Baton-wielding soldiers used tear gas and water cannons to chase away thousands who demonstrated outside the Brazilian embassy, leaving deposed President Manuel Zelaya and 70 friends and family trapped inside without water, electricity or phones.
"We know we are in danger," Zelaya said during interviews with various media outlets on Tuesday. "We are ready to risk everything, to sacrifice."
Heavily armed soldiers stood guard on neighboring rooftops and helicopters buzzed overhead.
Zelaya, forced out of his country at gunpoint, triumphantly popped up in the capital on Monday, telling supporters that after three months of international exile and a secretive 15-hour cross country journey, he was ready to lead again.
Interim President Roberto Micheletti's response was terse: Initially he said Zelaya was lying about being there, and then — after Zelaya appeared on national television — Micheletti pressed Brazil to hand Zelaya over so he could be arrested under a warrant issued by the Supreme Court charging treason and abuse of authority.
No haven at embassy?
Some officials suggested even the embassy would be no haven.
"The inviolability of a diplomatic mission does not imply the protection of delinquents or fugitives from justice," said Micheletti's foreign ministry adviser, Mario Fortinthe.
Police and soldiers set up a ring of security in a three-mile (five-kilometer) perimeter around the Brazilian embassy.
Security Ministry spokesman Orlin Cerrato told The Associated Press that two policemen had been beaten and 174 people were being held on charges of disorderly conduct and vandalism.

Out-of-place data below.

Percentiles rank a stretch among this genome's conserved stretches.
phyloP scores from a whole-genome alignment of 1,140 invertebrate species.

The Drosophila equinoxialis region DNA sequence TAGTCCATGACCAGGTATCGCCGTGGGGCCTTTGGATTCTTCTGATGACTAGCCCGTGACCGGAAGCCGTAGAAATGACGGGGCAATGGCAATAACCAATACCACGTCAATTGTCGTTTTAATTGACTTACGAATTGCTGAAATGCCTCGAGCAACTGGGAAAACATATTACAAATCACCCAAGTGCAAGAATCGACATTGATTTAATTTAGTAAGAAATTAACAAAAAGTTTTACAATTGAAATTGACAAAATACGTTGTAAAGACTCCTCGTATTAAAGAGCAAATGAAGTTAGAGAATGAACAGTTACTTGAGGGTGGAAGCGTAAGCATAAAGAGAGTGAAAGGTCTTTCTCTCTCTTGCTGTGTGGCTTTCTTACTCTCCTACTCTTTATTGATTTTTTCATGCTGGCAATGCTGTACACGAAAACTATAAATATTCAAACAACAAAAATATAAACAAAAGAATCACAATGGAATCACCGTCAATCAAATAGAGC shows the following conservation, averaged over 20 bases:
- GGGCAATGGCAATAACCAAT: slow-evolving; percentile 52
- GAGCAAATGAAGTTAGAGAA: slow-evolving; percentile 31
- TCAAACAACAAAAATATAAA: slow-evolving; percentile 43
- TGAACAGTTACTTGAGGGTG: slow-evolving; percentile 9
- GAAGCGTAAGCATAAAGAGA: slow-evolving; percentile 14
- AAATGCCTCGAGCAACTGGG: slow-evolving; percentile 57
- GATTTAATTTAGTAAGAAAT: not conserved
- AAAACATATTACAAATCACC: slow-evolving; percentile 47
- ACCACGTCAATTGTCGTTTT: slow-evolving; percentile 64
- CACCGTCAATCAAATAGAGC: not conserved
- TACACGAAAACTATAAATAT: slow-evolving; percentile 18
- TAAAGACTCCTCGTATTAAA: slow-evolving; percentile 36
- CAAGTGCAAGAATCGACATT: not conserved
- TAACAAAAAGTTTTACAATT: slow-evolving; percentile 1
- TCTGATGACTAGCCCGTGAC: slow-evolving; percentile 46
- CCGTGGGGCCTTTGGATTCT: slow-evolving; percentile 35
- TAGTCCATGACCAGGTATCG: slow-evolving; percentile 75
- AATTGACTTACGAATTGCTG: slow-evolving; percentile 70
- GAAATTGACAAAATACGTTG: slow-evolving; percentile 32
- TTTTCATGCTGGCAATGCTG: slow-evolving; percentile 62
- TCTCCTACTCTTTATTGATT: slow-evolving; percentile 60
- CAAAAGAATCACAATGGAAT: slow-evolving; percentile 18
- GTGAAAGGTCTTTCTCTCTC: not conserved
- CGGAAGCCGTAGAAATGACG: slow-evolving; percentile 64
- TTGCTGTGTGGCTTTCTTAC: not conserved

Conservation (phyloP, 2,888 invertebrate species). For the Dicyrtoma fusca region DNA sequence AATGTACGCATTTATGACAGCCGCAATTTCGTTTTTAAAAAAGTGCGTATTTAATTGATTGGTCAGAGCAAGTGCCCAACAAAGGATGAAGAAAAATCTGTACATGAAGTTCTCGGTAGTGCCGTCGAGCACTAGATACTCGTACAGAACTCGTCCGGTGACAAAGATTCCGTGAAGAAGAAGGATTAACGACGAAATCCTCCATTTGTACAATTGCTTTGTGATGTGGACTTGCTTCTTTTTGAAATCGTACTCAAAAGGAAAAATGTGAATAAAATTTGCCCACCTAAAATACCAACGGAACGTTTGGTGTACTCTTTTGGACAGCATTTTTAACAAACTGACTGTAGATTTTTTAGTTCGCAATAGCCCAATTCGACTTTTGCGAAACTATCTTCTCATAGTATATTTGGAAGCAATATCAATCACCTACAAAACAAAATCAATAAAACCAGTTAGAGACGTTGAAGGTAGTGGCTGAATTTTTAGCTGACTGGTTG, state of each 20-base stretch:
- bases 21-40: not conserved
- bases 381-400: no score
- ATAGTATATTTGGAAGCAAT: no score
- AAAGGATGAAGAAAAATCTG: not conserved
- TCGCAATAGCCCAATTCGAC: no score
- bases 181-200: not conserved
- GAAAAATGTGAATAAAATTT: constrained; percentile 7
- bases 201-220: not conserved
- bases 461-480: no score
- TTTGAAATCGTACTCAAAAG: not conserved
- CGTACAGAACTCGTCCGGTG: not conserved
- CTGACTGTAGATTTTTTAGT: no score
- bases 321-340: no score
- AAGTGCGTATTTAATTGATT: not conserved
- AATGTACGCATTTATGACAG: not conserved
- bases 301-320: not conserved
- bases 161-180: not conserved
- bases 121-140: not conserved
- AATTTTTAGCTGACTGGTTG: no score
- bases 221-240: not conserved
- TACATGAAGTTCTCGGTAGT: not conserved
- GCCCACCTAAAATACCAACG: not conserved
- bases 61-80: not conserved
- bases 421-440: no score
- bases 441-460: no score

A doctor interviewed by Radio Globo reported that 18 people had been treated at the public hospital for injuries.
A 26-hour curfew imposed Monday afternoon closed businesses and schools, leaving the capital's streets nearly deserted. All the nation's international airports and border posts were closed and roadblocks set up to keep Zelaya supporters from massing for protests.
Tuesday evening the government announced the curfew was being extended 12 more hours, until 6 a.m. Wednesday.
Micheletti repeated his insistence that there had never been a coup — just a "constitutional succession" ordered by the courts and approved by Congress.
"Coups do not allow freedom of assembly," he wrote in a column published Tuesday in The Washington Post. "They do not guarantee freedom of the press, much less a respect for human rights. In Honduras, these freedoms remain intact and vibrant."
Airports, borders closed
Meanwhile Micheletti closed airports and borders, and baton-wielding police fired tear gas to chase thousands of demonstrators away from the embassy where Zelaya's supporters had gathered.
Some gas canisters fell inside the walls of the Brazilian embassy, where Zelaya, his wife, some of their children, Cabinet members, journalists, about 70 people in all, kept a tense watch on police and soldiers who patrolled from neighboring rooftops. Some napped on couches, others curled up on the floor beneath travel posters of Brazilian beaches.